Red Sox 6, Cardinals 2
How can Boston not win the Series? This Curt Schilling story is a tale of athletic heroism straight out of Hollywood. It’s like Roy Hobbs rounding the bases as his jersey gets bloodier with every step, only without the sexy circumstances causing the injury. These postseason starts on his bum ankle clearly make the start of the 2005 season a target date for Schilling’s return from surgery, but will he be able to make it? Major surgery on one of the most important parts of a right-handed pitcher’s body seems like it would need more than five months (the time from November 1, the first day after a potential Game 7, to April 1, just days before Opening Day) to make a full recovery including rehab and rebuilding strength and stamina to be able to take the ball to start a game. It means I’ll have some big decisions to make when deciding my fantasy baseball keepers, is all. But we’re not there yet.
Last night, Schilling became Greg Maddux. His stuff wasn’t vintage Schilling, it wasn’t as powerful as it usually is. He won, as Peter Gammons pointed out, by controling his location and never throwing the same pitch in the same situations to the Cardinals hitters. In two games, the Red Sox have committed eight errors and left 21 men on base. Those numbers would usually mean an 0-2 deficit, not a 2-0 lead. But Boston’s ahead because, in Game 1, they overcame those errors at the plate, scoring 11 runs. In Game 2, they won because they bore down and got the outs despite the miscues. Look at Bill Mueller — two outs, he commits an error, then Mark Bellhorn does on the next play, but then the next batter hits a shot to third that Mueller fields cleanly and takes to the bag for the final forceout. Perseverance. Determination. Execution. That’s what’s carrying these Red Sox.
Today is the 18th anniversary of Mookie Wilson’s ground ball through the legs of Bill Buckner. I was 10 at the time, and in bed when I heard my father’s screams from downstairs. I missed the actual play, but I was out of bed and down the stairs in time to see the countless replays. What a lot of people forget — or never knew in the first place — is that the play, while it lost the game for the Red Sox, didn’t blow a lead. That had already happened; the game was tied when Mookie came to bat. Second, Bob Stanley wasn’t covering first base and part of the reason Buckner missed the ball is because he was already moving toward first, hoping to beat the fleet Mookie to the bag — which was also unlikely. And, of course, just like the Cubs against the Marlins last year, Boston still had Game 7 it could have won. Just as Steve Bartman didn’t lose the NLCS for Chicago last year, Buckner didn’t lose the World Series for the Red Sox in 1986. Buckner may have cost them Game 6 (and Bartman, at most, cost the Cubs one lone, single out in an inning), but he didn’t cost them three other games. In fact, he had two hits in Game 7.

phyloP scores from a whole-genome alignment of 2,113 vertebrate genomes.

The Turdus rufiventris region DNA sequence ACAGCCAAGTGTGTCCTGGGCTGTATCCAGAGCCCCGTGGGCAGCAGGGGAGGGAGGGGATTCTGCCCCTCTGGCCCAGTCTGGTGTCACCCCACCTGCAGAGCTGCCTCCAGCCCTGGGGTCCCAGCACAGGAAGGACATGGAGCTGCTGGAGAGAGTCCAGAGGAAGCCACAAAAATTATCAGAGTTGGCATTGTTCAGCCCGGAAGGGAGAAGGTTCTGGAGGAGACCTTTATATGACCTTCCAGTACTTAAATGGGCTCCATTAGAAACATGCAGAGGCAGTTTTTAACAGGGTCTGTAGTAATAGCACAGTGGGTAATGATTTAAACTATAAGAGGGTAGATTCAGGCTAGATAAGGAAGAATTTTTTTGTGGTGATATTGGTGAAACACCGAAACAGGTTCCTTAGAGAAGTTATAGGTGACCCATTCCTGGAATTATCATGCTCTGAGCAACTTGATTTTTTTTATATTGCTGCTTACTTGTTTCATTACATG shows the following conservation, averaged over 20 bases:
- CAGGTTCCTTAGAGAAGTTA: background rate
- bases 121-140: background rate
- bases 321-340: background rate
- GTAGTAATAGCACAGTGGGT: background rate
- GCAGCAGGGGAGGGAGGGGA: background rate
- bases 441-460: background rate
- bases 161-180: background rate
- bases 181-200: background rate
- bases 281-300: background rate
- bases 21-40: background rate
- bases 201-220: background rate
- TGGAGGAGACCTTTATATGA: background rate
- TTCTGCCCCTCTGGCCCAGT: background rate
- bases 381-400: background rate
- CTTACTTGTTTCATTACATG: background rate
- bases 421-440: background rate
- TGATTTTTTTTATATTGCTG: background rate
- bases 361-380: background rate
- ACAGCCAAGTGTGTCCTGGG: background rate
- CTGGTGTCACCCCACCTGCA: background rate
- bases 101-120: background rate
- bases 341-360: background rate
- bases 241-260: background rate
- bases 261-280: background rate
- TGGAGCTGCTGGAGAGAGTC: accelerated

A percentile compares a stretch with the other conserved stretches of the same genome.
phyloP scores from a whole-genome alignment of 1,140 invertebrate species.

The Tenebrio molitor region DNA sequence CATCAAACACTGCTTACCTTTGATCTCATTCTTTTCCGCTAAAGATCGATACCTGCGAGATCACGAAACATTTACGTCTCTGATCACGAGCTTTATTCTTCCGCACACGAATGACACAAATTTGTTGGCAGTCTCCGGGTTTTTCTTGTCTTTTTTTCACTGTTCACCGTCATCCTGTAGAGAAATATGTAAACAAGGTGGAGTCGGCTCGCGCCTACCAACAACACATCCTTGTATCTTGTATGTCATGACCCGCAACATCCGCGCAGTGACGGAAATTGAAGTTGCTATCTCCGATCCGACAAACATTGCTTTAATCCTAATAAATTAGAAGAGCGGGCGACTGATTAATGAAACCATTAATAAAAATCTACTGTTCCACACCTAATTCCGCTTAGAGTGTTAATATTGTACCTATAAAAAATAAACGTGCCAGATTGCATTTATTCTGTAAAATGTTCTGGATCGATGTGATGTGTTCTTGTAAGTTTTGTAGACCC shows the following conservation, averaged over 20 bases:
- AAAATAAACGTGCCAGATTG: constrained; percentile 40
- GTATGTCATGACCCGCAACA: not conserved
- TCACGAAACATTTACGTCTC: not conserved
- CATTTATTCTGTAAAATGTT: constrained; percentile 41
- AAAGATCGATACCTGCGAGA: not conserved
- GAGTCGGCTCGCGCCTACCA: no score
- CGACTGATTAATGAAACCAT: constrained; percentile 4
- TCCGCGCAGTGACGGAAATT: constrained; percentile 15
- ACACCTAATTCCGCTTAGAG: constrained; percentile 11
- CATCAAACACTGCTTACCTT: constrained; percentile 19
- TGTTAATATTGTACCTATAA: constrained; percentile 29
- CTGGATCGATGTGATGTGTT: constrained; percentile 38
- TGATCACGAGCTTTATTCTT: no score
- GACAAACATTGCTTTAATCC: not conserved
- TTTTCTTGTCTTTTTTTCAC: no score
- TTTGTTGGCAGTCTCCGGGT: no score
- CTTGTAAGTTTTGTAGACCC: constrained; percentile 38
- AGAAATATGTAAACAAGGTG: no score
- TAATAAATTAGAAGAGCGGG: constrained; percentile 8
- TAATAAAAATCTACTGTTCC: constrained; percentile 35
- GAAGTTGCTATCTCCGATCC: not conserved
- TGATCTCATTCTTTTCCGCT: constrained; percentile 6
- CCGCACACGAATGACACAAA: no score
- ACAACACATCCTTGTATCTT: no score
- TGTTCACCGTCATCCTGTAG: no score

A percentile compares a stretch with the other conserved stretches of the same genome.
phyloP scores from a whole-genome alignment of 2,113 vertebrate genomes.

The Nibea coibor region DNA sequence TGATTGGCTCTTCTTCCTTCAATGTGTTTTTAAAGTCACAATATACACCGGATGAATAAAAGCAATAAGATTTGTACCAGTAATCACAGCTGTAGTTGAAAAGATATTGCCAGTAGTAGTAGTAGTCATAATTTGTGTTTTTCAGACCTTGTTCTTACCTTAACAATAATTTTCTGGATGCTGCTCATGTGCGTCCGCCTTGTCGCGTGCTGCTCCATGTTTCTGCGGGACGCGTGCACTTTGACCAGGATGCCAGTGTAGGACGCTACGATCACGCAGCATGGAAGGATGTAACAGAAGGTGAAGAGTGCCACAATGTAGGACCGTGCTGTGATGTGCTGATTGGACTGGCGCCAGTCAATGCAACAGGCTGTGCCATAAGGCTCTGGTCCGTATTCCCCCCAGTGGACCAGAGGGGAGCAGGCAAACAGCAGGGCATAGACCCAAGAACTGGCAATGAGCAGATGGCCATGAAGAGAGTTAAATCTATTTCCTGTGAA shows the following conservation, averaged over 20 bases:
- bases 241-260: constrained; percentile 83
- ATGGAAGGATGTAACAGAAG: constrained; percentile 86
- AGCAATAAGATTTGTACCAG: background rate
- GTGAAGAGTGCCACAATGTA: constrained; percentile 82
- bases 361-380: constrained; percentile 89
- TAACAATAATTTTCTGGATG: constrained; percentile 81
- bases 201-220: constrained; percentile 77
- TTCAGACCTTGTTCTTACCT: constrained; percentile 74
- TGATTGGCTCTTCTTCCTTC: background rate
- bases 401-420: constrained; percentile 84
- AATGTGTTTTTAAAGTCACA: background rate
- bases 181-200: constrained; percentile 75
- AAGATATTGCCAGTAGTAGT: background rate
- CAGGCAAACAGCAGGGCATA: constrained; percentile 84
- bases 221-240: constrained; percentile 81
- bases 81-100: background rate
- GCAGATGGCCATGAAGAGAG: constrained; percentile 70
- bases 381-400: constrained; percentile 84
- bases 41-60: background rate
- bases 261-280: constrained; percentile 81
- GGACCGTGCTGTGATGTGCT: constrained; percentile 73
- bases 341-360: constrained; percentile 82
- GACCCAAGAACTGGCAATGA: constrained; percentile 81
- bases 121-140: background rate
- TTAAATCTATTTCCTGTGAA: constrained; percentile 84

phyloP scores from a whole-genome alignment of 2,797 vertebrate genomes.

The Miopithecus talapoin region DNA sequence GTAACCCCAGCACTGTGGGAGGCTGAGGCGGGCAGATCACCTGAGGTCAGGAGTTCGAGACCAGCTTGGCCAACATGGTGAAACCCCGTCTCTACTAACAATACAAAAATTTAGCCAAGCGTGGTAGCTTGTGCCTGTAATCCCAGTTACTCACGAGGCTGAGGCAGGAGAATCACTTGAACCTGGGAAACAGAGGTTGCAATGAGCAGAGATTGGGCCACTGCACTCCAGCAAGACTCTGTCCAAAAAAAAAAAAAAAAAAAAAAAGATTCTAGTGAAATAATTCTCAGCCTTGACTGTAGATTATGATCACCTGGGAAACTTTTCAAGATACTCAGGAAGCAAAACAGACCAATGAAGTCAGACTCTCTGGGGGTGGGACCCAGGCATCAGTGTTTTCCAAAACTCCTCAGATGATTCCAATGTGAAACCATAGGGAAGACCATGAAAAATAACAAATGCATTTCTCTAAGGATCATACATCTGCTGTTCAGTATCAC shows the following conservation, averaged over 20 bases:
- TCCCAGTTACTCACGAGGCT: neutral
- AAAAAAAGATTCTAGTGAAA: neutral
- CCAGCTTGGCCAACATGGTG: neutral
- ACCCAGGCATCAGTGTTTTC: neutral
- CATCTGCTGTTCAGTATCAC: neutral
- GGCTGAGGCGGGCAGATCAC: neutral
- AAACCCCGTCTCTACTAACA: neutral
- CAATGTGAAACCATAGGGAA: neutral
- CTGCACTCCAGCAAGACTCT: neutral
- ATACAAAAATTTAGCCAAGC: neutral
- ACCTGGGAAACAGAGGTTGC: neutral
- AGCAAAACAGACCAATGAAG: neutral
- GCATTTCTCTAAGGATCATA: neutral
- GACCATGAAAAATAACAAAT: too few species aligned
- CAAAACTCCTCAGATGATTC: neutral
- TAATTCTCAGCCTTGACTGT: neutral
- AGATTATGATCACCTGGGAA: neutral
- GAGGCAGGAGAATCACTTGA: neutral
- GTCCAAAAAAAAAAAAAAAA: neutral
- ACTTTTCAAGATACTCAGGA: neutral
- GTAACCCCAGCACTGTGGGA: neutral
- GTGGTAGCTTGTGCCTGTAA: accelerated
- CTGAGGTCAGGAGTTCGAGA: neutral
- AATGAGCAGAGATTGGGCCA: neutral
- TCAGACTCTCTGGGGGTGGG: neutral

Those were the early days of my interest in baseball and the Mets. They’re still the only team I root for, from Opening Day through their final game, with an excitement and passion that rivals my feelings for Notre Dame. For me, nothing tops my allegiance to the Irish, because I spent four years there living the experience. But only the Mets come close. I follow the Devils but take only a passing interest during the season; the playoffs, as everyone knows, are when the NHL gets exciting. I have no NFL ties nearly as strong and I loathe the NBA. I rooted for the Nets out of New Jersey pride more than anything. Now that Bruce Rattner has bought the team and is scuttling it to make some money before he moves them to Brooklyn and loses a ton, I hope it all blows up in his face. I haven’t been to a game or supported the NBA in any way in nine or 10 years, and I don’t intend to start anytime soon.
But I’ve discovered something this postseason: I have an American League team. I have friends who purport to back a second team in addition to their primary squad, usually choosing one from the opposite league to call his NL or AL team, depending on which applies. While I was hoping any of the three AL playoff participants not from New York this season would reach the World Series, and I was prepared to root for any of them in that quest, but it has occurred to me, particularly as I’ve watched these two games against the Cardinals, that I am a Red Sox fan. This isn’t simply a World Series choice; it’s bigger. While I’ll root for the Mets in any potential Boston-Queens matchups, in all other instances, I’m an immigrant to Red Sox Nation.
If the Red Sox come through with these last two victories, I won’t celebrate like a long-suffering fan. I haven’t lived through the losses the way New Englanders have. But I’ll appreciate the championship as a fan of baseball and of history (and baseball history) and of a different game in 1918 — before the Black Sox, before the Babe became a slugger and rewrote the record book and the way the game is perceived and played. And, most of all, I’ll be happy for all those Red Sox fans.